The Babysitters Club: Lessons in repackaging nostalgia for Gen-Z
How Netflix's reimagining of the classic book series will resonate with the next generation.
While millenials will be tuning into Netflix’s The Babysitters Club for the nostalgic value, the reimagining of Kristy, Claudia, Mary Anne, Dawn and Stacey as modern-day tween icons with strong personal values and individual styles will capture the hearts and wardrobes of Gen-Z.
The classic Babysitters Club (BSC) characters many millennials grew up with have resurfaced as both realistic and aspirational role models for Gen-Z. Find out how to channel each member’s signature look into your assortment and the stories to promote to win over this customer.
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The show’s themes
Though not perfect, the show’s ability to weave in underlying themes that would resonate with the younger generations’ appetite for positive change and social causes has earned it critical acclaim.
Setting the stage for the next generation of feminists, there’s an emphasis on girl power within the club. The series is written or co-written by women and eight out of the ten episodes are female-directed. Of the BSC, Kristy stands out as a staunch feminist and laments that she wouldn’t be labeled ‘bossy’ if she were a boy. Menstruation is normalized as viewers witness Kristy’s first period and Claudia celebrates the subject in her art.
Working to normalize disabilities
Stacey was diagnosed with Type 1 diabetes before she relocated to Stoneybrook from New York and is ashamed of her illness after a cyberbullying incident at her old school combined with the constant worry from her parents. When she finally tells the BSC about her diabetes, they support her and help spread awareness to their clients.
Sex and gender
Characteristically shy Mary Anne babysits for a trans child who falls ill and finds her voice standing up to the doctors who refuse to acknowledge Bailey’s chosen identity. Though not specified in the books, some of the parents of the BSC and their babysitting charges have been recast as same-sex couples.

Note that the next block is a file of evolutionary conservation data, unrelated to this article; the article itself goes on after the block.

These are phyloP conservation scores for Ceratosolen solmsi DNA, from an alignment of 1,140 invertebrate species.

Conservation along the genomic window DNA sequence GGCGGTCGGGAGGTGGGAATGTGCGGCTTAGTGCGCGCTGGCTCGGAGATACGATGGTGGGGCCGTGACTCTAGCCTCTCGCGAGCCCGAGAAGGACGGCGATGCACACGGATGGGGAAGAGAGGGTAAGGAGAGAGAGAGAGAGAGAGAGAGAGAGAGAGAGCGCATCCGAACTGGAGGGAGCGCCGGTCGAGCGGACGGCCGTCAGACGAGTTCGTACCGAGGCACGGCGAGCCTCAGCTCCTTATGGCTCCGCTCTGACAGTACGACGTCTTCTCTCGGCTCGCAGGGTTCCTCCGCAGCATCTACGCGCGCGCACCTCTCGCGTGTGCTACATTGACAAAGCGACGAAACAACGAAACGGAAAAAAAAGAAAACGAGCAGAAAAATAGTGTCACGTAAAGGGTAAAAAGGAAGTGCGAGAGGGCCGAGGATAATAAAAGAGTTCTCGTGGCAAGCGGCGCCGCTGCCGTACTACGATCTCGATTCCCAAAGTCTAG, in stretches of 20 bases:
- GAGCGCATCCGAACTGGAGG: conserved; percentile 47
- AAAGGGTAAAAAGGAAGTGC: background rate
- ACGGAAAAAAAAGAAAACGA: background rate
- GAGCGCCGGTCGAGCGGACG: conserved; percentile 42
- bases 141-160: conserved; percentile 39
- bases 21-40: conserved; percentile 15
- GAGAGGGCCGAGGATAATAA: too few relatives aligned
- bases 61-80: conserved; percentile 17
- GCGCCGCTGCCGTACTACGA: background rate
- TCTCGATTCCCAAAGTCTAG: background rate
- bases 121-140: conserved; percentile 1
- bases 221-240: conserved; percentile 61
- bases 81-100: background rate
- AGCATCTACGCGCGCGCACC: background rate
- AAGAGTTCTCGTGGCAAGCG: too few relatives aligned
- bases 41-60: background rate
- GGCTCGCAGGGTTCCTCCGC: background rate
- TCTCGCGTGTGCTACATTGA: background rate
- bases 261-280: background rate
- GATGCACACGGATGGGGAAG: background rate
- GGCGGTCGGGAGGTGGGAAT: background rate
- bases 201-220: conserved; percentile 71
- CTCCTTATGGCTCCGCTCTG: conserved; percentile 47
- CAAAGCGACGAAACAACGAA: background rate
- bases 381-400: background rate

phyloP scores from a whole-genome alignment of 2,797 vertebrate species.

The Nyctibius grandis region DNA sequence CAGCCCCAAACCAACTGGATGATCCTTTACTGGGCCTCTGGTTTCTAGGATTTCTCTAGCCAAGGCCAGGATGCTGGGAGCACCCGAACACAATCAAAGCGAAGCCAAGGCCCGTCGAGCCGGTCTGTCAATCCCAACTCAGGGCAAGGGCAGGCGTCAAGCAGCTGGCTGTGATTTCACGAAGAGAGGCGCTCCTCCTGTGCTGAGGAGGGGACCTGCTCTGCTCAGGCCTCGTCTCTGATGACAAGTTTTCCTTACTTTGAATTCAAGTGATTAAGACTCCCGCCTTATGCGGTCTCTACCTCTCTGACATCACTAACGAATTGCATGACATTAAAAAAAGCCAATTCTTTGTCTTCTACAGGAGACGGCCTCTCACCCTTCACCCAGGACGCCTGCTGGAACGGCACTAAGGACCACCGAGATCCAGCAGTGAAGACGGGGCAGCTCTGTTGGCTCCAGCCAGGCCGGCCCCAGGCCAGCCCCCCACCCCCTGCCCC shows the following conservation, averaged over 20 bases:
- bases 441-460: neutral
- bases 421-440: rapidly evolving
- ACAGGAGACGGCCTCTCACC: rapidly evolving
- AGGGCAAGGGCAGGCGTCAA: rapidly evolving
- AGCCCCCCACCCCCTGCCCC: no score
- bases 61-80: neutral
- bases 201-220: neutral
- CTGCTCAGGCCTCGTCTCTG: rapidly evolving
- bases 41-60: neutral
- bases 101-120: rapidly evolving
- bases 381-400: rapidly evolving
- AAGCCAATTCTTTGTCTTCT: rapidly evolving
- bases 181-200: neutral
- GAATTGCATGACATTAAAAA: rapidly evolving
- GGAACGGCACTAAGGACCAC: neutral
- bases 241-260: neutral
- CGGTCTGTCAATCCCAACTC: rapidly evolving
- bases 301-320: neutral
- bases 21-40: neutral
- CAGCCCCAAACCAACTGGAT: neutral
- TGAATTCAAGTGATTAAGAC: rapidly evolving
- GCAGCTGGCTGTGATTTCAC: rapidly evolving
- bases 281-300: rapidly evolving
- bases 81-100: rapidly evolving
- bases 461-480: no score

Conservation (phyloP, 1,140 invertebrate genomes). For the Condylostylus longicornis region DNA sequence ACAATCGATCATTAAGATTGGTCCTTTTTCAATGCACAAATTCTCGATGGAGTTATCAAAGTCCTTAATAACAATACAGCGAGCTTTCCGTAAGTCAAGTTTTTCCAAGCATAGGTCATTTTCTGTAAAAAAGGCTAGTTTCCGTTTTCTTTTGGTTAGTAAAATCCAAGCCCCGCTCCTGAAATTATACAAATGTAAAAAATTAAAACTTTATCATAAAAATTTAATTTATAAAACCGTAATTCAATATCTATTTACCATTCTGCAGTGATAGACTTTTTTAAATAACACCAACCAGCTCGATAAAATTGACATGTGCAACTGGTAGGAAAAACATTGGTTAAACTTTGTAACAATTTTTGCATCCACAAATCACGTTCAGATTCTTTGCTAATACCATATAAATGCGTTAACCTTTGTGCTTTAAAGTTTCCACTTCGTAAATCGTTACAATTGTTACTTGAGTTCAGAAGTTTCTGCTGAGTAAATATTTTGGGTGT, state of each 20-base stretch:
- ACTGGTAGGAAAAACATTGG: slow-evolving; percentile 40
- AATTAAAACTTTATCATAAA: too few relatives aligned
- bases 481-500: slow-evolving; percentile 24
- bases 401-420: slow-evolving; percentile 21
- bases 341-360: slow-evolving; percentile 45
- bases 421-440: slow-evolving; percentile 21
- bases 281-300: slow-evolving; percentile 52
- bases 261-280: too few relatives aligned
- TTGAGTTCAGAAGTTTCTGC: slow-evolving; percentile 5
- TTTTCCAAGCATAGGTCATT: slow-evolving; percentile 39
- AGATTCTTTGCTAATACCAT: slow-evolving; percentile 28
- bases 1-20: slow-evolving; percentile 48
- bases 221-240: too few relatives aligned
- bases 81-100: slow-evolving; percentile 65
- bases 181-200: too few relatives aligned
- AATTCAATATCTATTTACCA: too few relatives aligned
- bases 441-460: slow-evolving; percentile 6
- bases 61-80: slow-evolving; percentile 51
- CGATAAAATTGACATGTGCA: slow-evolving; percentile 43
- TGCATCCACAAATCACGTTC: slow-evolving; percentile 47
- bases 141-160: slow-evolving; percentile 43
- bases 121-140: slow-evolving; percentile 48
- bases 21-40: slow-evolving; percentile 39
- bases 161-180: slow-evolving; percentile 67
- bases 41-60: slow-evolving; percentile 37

In the series, Mary Anne is reimagined as mixed race and Dawn (originally a ‘Californian Blonde’) is Latinx. Claudia is Japanese-American and inspired the Netflix mini documentary ‘The Claudia Kishi Club,’ where she is celebrated as one of the few Asian characters in the 80s/90s written as aspirational instead of tokenistic. Though we only meet Jessi (a later addition to the BSC) in the final episodes, in the books she’s the only Black member of the club and much of her storyline deals with everyday racism.
Social and environmental justice is championed through Dawn, an eco-warrior who uses her platform as the morning announcer at summer camp to share facts on climate change. Claudia learns her beloved grandmother Mimi spent three years in a Japanese internment camp. Older sister Janine muses, “it’s still happening now”, referencing families still separated at the border in 2020 and sparking Claudia’s interest in social activism.
Wealth and class
When the club goes to Camp Moosehead, Claudia and Dawn are upset that only the rich kids are allowed to partake in the fun activities and stage a protest demanding equality. When Kristy’s mother remarries into a wealthy family, she questions her values as she has always been taught to be a strong independent woman and make her own way into the world.
Kristy Thomas: Normcore, loungewear and varsity influences
The club member with the most commercial style to emulate, Kristy’s penchant for no-fuss sweats and sportswear strikes a chord with today’s home-schooled tween customer.
Loungewear and athleisure should already be a staple in retailers’ assortments. With uncertainty surrounding a return to in-person learning, core and essential styles are of the utmost importance with a heightened focus on comfort and functionality. The introduction of varsity styling in athleisure and outerwear can help uplift school spirit and headerwear such as baseball caps, visors and bucket hats can serve as an entry-level offering.
Normcore is back in the spotlight with the dawn of the recession ushering in a return to minimalism. It checks the box for nostalgia and goes hand-in-hand with slow fashion and sustainability through investment in classic pieces, cementing it as a trend to be represented for every age group.